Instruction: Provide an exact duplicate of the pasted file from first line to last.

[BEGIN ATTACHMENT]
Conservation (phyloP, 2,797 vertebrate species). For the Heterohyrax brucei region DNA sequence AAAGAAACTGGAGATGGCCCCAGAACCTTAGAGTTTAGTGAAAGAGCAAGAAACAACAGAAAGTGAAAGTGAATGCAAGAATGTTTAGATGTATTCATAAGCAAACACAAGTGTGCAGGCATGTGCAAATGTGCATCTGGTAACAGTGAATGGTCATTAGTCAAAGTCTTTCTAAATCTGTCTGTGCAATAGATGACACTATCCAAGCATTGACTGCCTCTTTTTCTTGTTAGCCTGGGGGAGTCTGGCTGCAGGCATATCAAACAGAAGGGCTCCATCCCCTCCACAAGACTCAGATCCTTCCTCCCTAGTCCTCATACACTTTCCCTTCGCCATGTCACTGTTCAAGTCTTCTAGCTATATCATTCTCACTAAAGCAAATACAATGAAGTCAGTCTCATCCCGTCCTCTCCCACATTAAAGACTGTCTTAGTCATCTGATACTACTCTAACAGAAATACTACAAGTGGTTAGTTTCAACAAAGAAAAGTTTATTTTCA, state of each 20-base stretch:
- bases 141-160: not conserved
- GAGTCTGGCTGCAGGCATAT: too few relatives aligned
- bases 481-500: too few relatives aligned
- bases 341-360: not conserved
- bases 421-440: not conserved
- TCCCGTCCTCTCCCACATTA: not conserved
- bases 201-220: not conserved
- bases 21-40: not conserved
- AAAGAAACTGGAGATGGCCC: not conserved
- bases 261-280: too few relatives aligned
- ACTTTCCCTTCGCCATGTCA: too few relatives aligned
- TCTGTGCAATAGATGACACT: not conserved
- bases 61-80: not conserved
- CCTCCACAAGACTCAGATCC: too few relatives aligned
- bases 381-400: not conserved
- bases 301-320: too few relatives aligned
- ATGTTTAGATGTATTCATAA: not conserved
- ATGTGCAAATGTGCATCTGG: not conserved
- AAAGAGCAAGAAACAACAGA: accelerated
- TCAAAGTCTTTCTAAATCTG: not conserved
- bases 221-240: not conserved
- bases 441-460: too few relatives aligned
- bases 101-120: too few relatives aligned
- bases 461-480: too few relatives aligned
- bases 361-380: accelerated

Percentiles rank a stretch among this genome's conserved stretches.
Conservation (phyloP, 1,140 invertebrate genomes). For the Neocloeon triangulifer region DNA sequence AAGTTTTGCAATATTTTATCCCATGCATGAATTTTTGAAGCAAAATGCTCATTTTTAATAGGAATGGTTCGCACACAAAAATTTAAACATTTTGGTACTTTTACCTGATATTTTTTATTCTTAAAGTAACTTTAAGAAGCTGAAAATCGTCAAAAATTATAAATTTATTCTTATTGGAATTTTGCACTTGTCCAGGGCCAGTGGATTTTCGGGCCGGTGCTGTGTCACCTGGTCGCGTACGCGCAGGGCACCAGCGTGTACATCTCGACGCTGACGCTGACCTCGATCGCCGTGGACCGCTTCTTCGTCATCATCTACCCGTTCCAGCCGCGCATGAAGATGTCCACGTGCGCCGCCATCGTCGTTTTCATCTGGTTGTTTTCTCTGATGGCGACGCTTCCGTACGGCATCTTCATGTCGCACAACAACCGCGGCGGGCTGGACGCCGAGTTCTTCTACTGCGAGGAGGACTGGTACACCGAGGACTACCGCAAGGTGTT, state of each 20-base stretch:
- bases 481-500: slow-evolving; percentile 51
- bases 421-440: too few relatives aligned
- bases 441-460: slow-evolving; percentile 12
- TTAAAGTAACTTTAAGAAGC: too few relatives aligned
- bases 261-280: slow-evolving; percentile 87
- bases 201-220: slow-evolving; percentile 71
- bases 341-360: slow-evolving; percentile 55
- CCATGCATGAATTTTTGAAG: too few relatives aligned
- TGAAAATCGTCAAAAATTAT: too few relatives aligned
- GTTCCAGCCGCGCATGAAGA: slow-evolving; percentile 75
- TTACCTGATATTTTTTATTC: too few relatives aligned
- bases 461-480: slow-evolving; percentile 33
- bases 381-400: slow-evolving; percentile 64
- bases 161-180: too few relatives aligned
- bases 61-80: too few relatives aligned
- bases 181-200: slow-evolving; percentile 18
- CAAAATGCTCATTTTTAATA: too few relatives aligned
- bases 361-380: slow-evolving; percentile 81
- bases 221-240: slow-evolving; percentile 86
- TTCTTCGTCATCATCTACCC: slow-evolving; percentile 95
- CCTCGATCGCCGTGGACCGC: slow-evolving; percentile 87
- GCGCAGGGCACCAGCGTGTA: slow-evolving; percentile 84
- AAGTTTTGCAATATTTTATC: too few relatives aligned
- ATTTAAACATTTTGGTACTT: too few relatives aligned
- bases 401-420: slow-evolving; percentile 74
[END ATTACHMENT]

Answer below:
Conservation (phyloP, 2,797 vertebrate species). For the Heterohyrax brucei region DNA sequence AAAGAAACTGGAGATGGCCCCAGAACCTTAGAGTTTAGTGAAAGAGCAAGAAACAACAGAAAGTGAAAGTGAATGCAAGAATGTTTAGATGTATTCATAAGCAAACACAAGTGTGCAGGCATGTGCAAATGTGCATCTGGTAACAGTGAATGGTCATTAGTCAAAGTCTTTCTAAATCTGTCTGTGCAATAGATGACACTATCCAAGCATTGACTGCCTCTTTTTCTTGTTAGCCTGGGGGAGTCTGGCTGCAGGCATATCAAACAGAAGGGCTCCATCCCCTCCACAAGACTCAGATCCTTCCTCCCTAGTCCTCATACACTTTCCCTTCGCCATGTCACTGTTCAAGTCTTCTAGCTATATCATTCTCACTAAAGCAAATACAATGAAGTCAGTCTCATCCCGTCCTCTCCCACATTAAAGACTGTCTTAGTCATCTGATACTACTCTAACAGAAATACTACAAGTGGTTAGTTTCAACAAAGAAAAGTTTATTTTCA, state of each 20-base stretch:
- bases 141-160: not conserved
- GAGTCTGGCTGCAGGCATAT: too few relatives aligned
- bases 481-500: too few relatives aligned
- bases 341-360: not conserved
- bases 421-440: not conserved
- TCCCGTCCTCTCCCACATTA: not conserved
- bases 201-220: not conserved
- bases 21-40: not conserved
- AAAGAAACTGGAGATGGCCC: not conserved
- bases 261-280: too few relatives aligned
- ACTTTCCCTTCGCCATGTCA: too few relatives aligned
- TCTGTGCAATAGATGACACT: not conserved
- bases 61-80: not conserved
- CCTCCACAAGACTCAGATCC: too few relatives aligned
- bases 381-400: not conserved
- bases 301-320: too few relatives aligned
- ATGTTTAGATGTATTCATAA: not conserved
- ATGTGCAAATGTGCATCTGG: not conserved
- AAAGAGCAAGAAACAACAGA: accelerated
- TCAAAGTCTTTCTAAATCTG: not conserved
- bases 221-240: not conserved
- bases 441-460: too few relatives aligned
- bases 101-120: too few relatives aligned
- bases 461-480: too few relatives aligned
- bases 361-380: accelerated

Percentiles rank a stretch among this genome's conserved stretches.
Conservation (phyloP, 1,140 invertebrate genomes). For the Neocloeon triangulifer region DNA sequence AAGTTTTGCAATATTTTATCCCATGCATGAATTTTTGAAGCAAAATGCTCATTTTTAATAGGAATGGTTCGCACACAAAAATTTAAACATTTTGGTACTTTTACCTGATATTTTTTATTCTTAAAGTAACTTTAAGAAGCTGAAAATCGTCAAAAATTATAAATTTATTCTTATTGGAATTTTGCACTTGTCCAGGGCCAGTGGATTTTCGGGCCGGTGCTGTGTCACCTGGTCGCGTACGCGCAGGGCACCAGCGTGTACATCTCGACGCTGACGCTGACCTCGATCGCCGTGGACCGCTTCTTCGTCATCATCTACCCGTTCCAGCCGCGCATGAAGATGTCCACGTGCGCCGCCATCGTCGTTTTCATCTGGTTGTTTTCTCTGATGGCGACGCTTCCGTACGGCATCTTCATGTCGCACAACAACCGCGGCGGGCTGGACGCCGAGTTCTTCTACTGCGAGGAGGACTGGTACACCGAGGACTACCGCAAGGTGTT, state of each 20-base stretch:
- bases 481-500: slow-evolving; percentile 51
- bases 421-440: too few relatives aligned
- bases 441-460: slow-evolving; percentile 12
- TTAAAGTAACTTTAAGAAGC: too few relatives aligned
- bases 261-280: slow-evolving; percentile 87
- bases 201-220: slow-evolving; percentile 71
- bases 341-360: slow-evolving; percentile 55
- CCATGCATGAATTTTTGAAG: too few relatives aligned
- TGAAAATCGTCAAAAATTAT: too few relatives aligned
- GTTCCAGCCGCGCATGAAGA: slow-evolving; percentile 75
- TTACCTGATATTTTTTATTC: too few relatives aligned
- bases 461-480: slow-evolving; percentile 33
- bases 381-400: slow-evolving; percentile 64
- bases 161-180: too few relatives aligned
- bases 61-80: too few relatives aligned
- bases 181-200: slow-evolving; percentile 18
- CAAAATGCTCATTTTTAATA: too few relatives aligned
- bases 361-380: slow-evolving; percentile 81
- bases 221-240: slow-evolving; percentile 86
- TTCTTCGTCATCATCTACCC: slow-evolving; percentile 95
- CCTCGATCGCCGTGGACCGC: slow-evolving; percentile 87
- GCGCAGGGCACCAGCGTGTA: slow-evolving; percentile 84
- AAGTTTTGCAATATTTTATC: too few relatives aligned
- ATTTAAACATTTTGGTACTT: too few relatives aligned
- bases 401-420: slow-evolving; percentile 74